Heat pumps are remarkable inventions. Rather than actually creating heat through combustion or resistance, a heat pump removes heat from the air, water, or earth and transfers it elsewhere through a refrigerant. Because of how they operate, heat pumps can both heat and cool your home. In warm weather a heat pump works to pull heat out of the warm air inside your home and transfers it outside. In cold weather, it does the opposite.
Standard heat pumps are big mechanical units that sit outside your home, and they look much like an air conditioner compressor. They can work for both central heating and cooling, and they work best in milder climates but not as well in extremely cold climates.
Heat pumps do have an ideal operating range. The latest units can operate effectively in temperatures down to 0°F, according to Trane, one of the large manufacturers. Obviously that’s not going to be sufficient in January in Minnesota, where temperatures can stay at -10°F for a couple of weeks at a time, so you'll want to consider supplemental heating such as a dual-fuel system if you live in a frigid climate. (though Maine has extremely high adoption rates)
Heat pumps come in a few different varieties: air source, ground source, water source, and dual source. A mini-split will be an air source heat pump and we’ll get back to those. Ground source heat pumps use loops of plastic piping laid into the earth. Water source heat pumps place the loops into a body of water. Dual source heat pumps combine two of those options. The heat pump circulates a refrigerant through the tubing that can either absorb or release heating or cooling energy, then it’s pumped back into the house where the heating or cooling energy is transferred to water or air so it can be used for home heating, cooling, and/or domestic hot water.
Heat pumps typically use ductwork to distribute conditioned air, making them a common alternative to a gas furnace and central air conditioning. They can be part of a radiant system that circulates hot water as well. They’re more efficient than a gas furnace/central AC combo, but that efficiency drops off as the ambient temperature falls.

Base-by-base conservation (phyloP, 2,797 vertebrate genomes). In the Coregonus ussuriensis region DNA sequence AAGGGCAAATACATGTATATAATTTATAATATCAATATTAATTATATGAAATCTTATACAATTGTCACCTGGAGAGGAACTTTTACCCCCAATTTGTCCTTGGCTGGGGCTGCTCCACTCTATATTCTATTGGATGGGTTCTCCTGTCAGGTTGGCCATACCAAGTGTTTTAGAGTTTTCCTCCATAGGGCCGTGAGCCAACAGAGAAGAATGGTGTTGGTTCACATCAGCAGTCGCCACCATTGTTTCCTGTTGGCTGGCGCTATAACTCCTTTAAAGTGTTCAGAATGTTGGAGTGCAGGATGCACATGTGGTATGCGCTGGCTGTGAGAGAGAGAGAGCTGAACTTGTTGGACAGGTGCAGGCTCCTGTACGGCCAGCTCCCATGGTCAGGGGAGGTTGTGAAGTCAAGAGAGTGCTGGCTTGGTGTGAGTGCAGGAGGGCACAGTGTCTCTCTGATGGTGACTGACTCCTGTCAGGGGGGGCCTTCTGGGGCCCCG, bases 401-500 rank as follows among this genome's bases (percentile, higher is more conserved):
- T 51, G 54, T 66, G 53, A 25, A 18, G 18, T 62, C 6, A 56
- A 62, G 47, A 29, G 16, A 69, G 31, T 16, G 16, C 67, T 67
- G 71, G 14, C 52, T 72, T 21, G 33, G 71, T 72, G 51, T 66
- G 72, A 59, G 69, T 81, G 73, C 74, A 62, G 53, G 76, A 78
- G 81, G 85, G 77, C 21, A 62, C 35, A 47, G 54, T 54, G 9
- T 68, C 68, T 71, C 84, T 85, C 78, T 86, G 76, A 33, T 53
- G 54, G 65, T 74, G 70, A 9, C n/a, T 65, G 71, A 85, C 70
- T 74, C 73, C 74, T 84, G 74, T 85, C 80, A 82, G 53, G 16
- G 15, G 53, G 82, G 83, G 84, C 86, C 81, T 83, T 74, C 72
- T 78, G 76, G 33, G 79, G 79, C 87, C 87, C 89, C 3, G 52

Ground-source heat pumps, however, do not lose efficiency in cold weather the way that air-source heat pumps do. That’s because the earth remains at a more constant temperature year-round than the air, so there’s more heat energy to extract and move into the house.
Ground-source heat pumps require a lot more work to install, though, as the collector loop requires quite a bit of land and excavation work to install. Homeowners can usually recoup that cost over time with lower energy costs compared to burning fossil fuels. Once installed, though, ground source heat pumps tend to be low maintenance and have a service life of about 15 years, give or take.
If your home already has ductwork, a standard ducted heat pump may be more attractive to you than a mini-split system. Ducted heat pumps can be set up to use existing ductwork just like typical furnaces and central air conditioners. That ductwork is less visually obtrusive than a mini-split system and tends to work just fine, even if that type of system is a bit less customizable room by room. Mini-splits do have the advantage of dialing in the temperature of each room they’re located in, and you’ll use a remote control to operate it.
Mini-splits are a form of heat pump with a different way of delivering conditioned air to a room. Instead of pushing warm or cool air through metal ductwork, a mini-split uses an outdoor compressor/condenser unit with one or more indoor air handlers/evaporators. The compressor is connected to the air handler(s) with electrical lines and a refrigerant line, requiring only a small hole through the wall.
A big advantage of mini-split systems is their flexibility. Since there’s no need for ductwork, mini-split systems are ideal for retrofitting in homes without existing ductwork. As we’re seeing climate change deliver record temperatures all over the world, more homes actually need air conditioning for safety as well as comfort.
Also, mini-splits will dehumidify warm air as part of the cooling process, which is crucial in much of the U.S. Pioneer, a mini-split maker, says their units will lower humidity by 44–55% and the ideal humidity at home is between 30–40%. If you live in a place with a humid climate, it’s possible that you would want a dehumidifier in addition to a mini-split system.
Also, like other heat pumps, mini-splits are extremely efficient and cost less to run than other HVAC systems. A part of that efficiency is due to the multi-zone nature of mini-split systems. Some systems let you use up to four air handlers per compressor, so you can control the heating and cooling in each zone or room individually, unlike the typical whole-house approach of other HVAC systems.
Drawbacks to mini-split systems include the appearance of the air handlers. This is subjective, of course, and may not bother you at all. The air handlers are available as wall mounted, ceiling mounted, and floor standing units, so you do have some flexibility with that.
You’ll find a big range in pricing, but according to HomeAdvisor, you’re looking at $4,500 to $8,000 for a ducted system. For a mini-split system, the range is $1,300 to $8,000 but it really depends on how many air handlers you need and how far they are from the compressor.